Not everyone is going to agree with the changes your business makes, and some may get downright hostile to them.
Every growing company tries and abandons strategies. It’s the nature of growth. No one is born with a crystal ball, and we make decisions based on the best information we have at the time. And some decisions don’t pan out.
Products fail, partnerships fail, business ventures fail. Some failures catch everyone’s attention, and others just disappear.
But every great leader and entrepreneur understands failure is ok. It’s part of the growth curve. Unfortunately some other people don’t see it that way, and may have an axe to grind.
Growth breeds failure
Seth Godin wrote, “If failure is not an option, then neither is success.”
Every growing company I have worked with or studied has a wake of failed projects, misfires and abandoned initiatives. They try stuff with clear intentions and strategies, but if they don’t work out they move on.
DECO Windshield Repair is a two-time Profit 500 company, they have over 150 employees, and are expanding into new markets. But a few years ago they made a big push into Ontario, and it didn’t pan out for a variety of reasons.
Did it hurt? Absolutely. Will they be back? I suspect so, but their growth prospects in Western Canada are substantial right now. They changed their strategy after they gathered more knowledge and insights from the Ontario experience.
Someone will have an axe to grind
A pivot is a change of strategies when you learn you’re on the wrong path.
Eric Ries writes in the Lean Startup, “Seasoned entrepreneurs often speak of the runway that their startup has left … The true measure of runway is how many pivots a startup has left: the number of opportunities it has to make a fundamental change to its business strategy.”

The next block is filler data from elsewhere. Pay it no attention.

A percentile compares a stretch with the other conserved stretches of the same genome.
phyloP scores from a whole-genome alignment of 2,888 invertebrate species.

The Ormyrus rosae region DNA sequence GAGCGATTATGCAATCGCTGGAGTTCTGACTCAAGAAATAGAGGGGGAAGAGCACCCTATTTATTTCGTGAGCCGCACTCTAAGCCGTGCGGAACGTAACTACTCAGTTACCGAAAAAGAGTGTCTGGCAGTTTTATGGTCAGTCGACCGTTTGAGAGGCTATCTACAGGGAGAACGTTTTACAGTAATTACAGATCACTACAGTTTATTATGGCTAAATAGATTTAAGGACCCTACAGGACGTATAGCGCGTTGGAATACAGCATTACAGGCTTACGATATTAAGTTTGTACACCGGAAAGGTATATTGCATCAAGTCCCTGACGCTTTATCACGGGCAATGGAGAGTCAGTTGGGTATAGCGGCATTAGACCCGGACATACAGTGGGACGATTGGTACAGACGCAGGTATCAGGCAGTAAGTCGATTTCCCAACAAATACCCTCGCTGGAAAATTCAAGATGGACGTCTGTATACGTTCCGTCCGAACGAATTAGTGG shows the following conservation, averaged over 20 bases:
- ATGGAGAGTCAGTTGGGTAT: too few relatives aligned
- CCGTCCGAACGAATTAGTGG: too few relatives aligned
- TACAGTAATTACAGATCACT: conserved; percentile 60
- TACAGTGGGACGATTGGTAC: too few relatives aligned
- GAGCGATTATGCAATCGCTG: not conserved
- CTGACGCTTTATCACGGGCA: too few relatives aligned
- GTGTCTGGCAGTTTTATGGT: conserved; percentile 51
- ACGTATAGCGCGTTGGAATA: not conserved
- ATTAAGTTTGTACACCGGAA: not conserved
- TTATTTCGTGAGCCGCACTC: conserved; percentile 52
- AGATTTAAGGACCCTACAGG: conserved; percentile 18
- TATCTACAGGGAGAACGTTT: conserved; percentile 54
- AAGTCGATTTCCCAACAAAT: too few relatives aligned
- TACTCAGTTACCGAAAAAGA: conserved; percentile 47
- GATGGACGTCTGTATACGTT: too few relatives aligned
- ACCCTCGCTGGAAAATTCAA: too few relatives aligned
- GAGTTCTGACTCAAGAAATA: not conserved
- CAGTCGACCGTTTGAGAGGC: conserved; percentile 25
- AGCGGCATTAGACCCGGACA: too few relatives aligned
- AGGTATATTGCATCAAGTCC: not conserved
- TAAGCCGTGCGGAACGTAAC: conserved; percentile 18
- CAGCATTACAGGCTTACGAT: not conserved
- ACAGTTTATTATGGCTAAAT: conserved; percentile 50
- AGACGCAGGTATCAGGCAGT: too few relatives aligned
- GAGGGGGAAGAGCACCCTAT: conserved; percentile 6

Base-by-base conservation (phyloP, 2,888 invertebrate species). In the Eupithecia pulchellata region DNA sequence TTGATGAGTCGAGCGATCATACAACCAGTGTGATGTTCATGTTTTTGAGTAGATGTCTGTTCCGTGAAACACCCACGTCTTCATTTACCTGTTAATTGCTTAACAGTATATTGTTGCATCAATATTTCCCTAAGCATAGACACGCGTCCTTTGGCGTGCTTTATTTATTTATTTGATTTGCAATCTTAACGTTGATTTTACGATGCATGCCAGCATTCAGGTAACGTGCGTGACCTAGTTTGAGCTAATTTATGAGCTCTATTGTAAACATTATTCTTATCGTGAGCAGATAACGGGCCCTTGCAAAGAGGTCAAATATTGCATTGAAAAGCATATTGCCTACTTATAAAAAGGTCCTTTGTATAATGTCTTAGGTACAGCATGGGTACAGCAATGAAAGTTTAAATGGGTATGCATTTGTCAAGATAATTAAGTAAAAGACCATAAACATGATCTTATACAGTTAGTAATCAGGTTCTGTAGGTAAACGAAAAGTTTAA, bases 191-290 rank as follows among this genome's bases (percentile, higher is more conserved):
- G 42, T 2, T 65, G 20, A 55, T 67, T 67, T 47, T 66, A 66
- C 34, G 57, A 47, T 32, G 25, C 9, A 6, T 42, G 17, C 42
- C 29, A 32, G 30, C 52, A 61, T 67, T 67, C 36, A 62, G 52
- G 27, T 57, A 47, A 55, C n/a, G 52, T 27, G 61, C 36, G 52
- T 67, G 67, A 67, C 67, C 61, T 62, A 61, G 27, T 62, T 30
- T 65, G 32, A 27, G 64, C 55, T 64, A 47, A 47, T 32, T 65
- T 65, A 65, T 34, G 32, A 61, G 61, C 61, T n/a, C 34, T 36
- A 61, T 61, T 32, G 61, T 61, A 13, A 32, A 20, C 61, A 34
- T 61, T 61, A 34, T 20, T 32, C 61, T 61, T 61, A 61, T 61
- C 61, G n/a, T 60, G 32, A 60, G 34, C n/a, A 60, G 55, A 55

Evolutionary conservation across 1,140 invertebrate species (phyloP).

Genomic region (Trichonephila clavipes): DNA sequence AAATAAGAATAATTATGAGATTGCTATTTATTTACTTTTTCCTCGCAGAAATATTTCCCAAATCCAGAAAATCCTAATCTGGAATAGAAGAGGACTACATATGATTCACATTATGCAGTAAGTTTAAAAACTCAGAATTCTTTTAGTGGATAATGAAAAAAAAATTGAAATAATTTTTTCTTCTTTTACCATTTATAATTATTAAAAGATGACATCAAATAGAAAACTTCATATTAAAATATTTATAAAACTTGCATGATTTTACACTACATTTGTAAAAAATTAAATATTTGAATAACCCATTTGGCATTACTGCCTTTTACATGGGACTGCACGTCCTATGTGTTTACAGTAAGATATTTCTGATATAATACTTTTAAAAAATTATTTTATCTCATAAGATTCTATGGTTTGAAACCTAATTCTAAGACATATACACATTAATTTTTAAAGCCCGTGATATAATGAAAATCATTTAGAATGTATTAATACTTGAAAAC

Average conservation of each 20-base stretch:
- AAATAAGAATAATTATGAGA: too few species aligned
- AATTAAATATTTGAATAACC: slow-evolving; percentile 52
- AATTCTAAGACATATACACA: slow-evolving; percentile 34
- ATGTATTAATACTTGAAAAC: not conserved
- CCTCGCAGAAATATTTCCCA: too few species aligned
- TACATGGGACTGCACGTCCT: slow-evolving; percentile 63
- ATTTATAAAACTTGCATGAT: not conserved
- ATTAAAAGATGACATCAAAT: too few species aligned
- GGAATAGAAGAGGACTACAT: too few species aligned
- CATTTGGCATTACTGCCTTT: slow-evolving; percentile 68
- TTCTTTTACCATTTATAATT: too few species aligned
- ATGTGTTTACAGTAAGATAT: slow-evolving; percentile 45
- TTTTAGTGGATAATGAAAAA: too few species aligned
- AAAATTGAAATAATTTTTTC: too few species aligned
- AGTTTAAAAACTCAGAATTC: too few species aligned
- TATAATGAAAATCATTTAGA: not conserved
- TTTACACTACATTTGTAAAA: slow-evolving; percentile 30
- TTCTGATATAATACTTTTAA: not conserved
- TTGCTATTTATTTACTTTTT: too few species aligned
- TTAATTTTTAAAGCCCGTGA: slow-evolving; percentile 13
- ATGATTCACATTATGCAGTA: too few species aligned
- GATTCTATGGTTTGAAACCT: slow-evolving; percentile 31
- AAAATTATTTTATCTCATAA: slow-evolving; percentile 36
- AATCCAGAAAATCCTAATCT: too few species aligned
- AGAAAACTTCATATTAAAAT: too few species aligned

The problem comes up when a pivot starts to haunt you. Each pivot can leave casualties behind. Sometimes employees, partners or customers aren’t happy with the change. Some argue, some leave, and some get malicious.
The few causing a ruckus are the ones I worry about, because they take management attention away from the strategies at hand. A pivot is necessary for growth. But when someone gets online and starts posting complaints, they can become a distraction for the organization. The complaints can be innocuous, but they end up creating fear, uncertainty and doubt.
Every complaint leaves a wound.
Get your communication strategy nailed
The challenge is to manage negative comments.
A complaint can start off small, but snowball out of control. Growing companies face a risk of a pivot deteriorating into a PR crisis. If the naysayers are left unchecked, they can become loud and prominent enough to upset your strategy.
Every complainer has a megaphone with social media, and a brand can’t win a flame war online. The goal is to accept the issue, and demonstrate you’re trying to solve it.
Don’t let the person with an axe to grind turn into a problem. Expect complaints and problems to emerge, and have a strategy for tackling them. Ignoring the comments is not an option. Be proactive and visible that you’re handling the situation, but get the conversation offline quickly.
No business wants to leave casualties in a pivot, but they happen. It’s how you deal with them that matters.